In 2016 Lego pulled its promotional giveaways from the Daily Mail. Several months later, The Body Shop joined the fray as it cut ties with the paper over human rights concerns. Match of the Day presenter Gary Lineker has approached Walkers about their partnership with The Sun, too — after they attacked the football pundit’s positive stance towards refugees.

Every tweet is a stand — a protest to power about what world you want to live in.[vii]

Read more about the project here.

 

350.org

350.org was founded in 2008 by a group of university friends in the United States along with author Bill McKibben, who wrote one of the first books on global warming for the general public, with the goal of building a global climate movement. 350 was named after 350 parts per million – the safe concentration of carbon dioxide in the atmosphere.

Their first actions were global days of action that linked activists and organisations around the world, including the International Day of Climate Action in 2009, the Global Work Party in 2010 and Moving Planet in 2011. 350 quickly became a planet-wide collaboration of organisers, community groups and regular people fighting for the future.

Today 350 works on grass-roots campaigns across the globe: from opposing coal plants and mega-pipelines, to building renewable energy solutions and cutting the financial ties of the fossil fuel industry. All of their work leverages people power to dismantle the influence and infrastructure of the fossil fuel industry.[viii]

Read more about the project here.

 

SeeClickFix

SeeClickFix is an initiative that allows anyone to use the Internet to report a non-emergency neighbourhood problem—all revolve around navigating or fixing the decaying urban infrastructure.

SeeClickFix has helped millions of citizens, and hundreds of partner towns, build stronger communities for more than ten years. Their smooth web and mobile app services help people and governments build more transparent, collaborative, and happy communities.[ix]

They have written about the project in a number of prominent newspapers and magazines and for other media including The New York Times, The Wall Street Journal and CNN.

Read more about the project here.

 

To tackle this issue, Limitless and We4You, together with 3 other partners, have recently started a project aimed at developing the first online Social Innovation Academy in Europe. The Social Innovation Academy will be the first fully online management training programme focusing exclusively on social innovation.

Why Social Innovation Academy? Social innovation has increasingly come to be perceived as the answer to the rising number of European societal challenges. While the European authorities, leading academics, policy experts, business people and activists agree that social innovation is the key to a better future for Europe and the world, it is extremely difficult for professionals to obtain high-quality training on what social innovation actually offers and, more importantly, how it can be done in practice.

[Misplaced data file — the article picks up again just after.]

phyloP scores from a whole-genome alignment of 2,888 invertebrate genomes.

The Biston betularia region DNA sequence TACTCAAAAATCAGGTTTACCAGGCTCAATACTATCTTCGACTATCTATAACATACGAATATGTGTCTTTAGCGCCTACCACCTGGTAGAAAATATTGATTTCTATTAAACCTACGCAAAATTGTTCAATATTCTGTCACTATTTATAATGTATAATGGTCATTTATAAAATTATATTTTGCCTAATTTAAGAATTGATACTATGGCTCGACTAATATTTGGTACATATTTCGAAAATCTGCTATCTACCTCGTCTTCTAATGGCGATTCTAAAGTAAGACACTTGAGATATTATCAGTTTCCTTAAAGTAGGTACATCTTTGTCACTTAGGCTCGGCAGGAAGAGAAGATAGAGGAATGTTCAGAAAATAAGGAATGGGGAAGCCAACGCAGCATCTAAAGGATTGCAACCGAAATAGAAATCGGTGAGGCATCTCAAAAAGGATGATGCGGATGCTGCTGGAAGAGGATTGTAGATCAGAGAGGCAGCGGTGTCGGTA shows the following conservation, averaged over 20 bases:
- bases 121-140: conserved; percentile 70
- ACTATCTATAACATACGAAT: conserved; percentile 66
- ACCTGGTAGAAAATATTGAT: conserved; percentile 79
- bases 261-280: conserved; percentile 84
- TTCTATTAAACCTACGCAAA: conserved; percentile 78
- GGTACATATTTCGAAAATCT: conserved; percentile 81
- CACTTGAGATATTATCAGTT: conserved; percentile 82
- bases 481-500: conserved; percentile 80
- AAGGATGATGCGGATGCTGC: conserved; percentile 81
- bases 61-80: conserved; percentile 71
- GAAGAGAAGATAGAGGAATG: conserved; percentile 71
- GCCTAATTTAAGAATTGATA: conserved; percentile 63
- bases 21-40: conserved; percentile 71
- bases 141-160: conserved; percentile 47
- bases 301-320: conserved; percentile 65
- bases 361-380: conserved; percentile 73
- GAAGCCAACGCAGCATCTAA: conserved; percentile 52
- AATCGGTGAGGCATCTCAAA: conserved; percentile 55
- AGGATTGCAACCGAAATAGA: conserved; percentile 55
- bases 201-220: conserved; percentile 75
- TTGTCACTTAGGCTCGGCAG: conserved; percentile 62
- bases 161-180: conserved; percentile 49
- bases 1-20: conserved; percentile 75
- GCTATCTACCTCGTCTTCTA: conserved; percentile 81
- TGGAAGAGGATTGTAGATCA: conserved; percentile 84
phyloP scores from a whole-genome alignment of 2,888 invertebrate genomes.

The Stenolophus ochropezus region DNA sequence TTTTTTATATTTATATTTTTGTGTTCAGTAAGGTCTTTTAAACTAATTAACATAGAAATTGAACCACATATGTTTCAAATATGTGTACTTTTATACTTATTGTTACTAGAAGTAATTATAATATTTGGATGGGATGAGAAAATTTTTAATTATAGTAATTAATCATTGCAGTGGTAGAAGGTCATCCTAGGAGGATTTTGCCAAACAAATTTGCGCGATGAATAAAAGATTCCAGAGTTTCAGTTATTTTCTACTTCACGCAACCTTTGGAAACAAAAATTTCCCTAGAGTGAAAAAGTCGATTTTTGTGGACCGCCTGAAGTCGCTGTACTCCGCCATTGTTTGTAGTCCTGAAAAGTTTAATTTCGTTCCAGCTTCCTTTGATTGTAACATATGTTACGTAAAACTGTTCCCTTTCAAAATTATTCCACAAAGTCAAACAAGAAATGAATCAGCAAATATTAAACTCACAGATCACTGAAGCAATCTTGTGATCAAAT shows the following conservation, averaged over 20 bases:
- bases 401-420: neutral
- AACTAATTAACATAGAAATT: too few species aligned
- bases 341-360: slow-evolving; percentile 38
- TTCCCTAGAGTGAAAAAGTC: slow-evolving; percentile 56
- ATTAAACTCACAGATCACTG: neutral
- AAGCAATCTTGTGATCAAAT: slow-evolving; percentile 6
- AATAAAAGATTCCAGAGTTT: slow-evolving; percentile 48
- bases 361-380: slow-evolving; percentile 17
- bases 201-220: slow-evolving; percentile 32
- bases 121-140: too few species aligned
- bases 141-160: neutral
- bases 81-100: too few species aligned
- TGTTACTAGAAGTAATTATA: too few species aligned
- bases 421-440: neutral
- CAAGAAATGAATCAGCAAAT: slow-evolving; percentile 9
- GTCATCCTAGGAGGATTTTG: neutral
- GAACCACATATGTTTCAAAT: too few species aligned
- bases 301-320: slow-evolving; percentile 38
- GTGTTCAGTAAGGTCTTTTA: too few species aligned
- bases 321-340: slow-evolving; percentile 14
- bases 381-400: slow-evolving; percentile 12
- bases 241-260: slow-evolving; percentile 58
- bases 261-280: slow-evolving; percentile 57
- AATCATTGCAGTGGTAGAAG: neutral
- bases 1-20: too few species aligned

The Social Innovation Academy is aiming to change this situation in Europe and beyond. If you are interested in keeping up with this project, you can subscribe to our newsletter, become one of our friends or follow us on social media (LinkedInTwitter and Facebook). We welcome all requests for collaboration here.

 

 


The European Commission support for the production of this publication does not constitute an endorsement of the contents which reflects the views only of the authors, and the Commission cannot be held responsi­ble for any use which may be made of the information contained therein.

[i] Going viral: what social media activists need to know. (2018, July 17). Retrieved from: https://www.manchester.ac.uk/discover/news/viral-social-media-activists-need-know/

 

[ii] World Cancer Day. 4 February. (n.d.). Our story. Retrieved from https://www.worldcancerday.org/our-story

 

[iii] Think Before You Pink. (n.d.). About us. Retrieved from http://www.thinkbeforeyoupink.org/about-us/

 

[iv] Peters, B. (2017, June 30). Top 10 powerful moments that shaped social media history over the last 20 years (Blog). Retrieved from https://blog.bufferapp.com/social-media-history

 

[v] Black Lives Matter. (n.d.). About. Retrieved from https://blacklivesmatter.com/about/

 

[vi] HeForShe. (n.d.). Retrieved from: https://www.heforshe.org/movement

 

[vii] Hitchings-Hales, J. and Calderwood, I. (2017, Avgust 23). 8 Massive Moments Hashtag Activism Really, Really Worked (Article). Retrieved from https://www.globalcitizen.org/en/content/hashtag-activism-hashtag10-twitter-trends-dresslik/

 

[viii] 350. (n.d.). About 350. Retrieved from https://350.org/about/

 

[ix] SeeClickFix. (n.d.). Strong Communities, More Efficient Government. Retrieved from https://seeclickfix.com/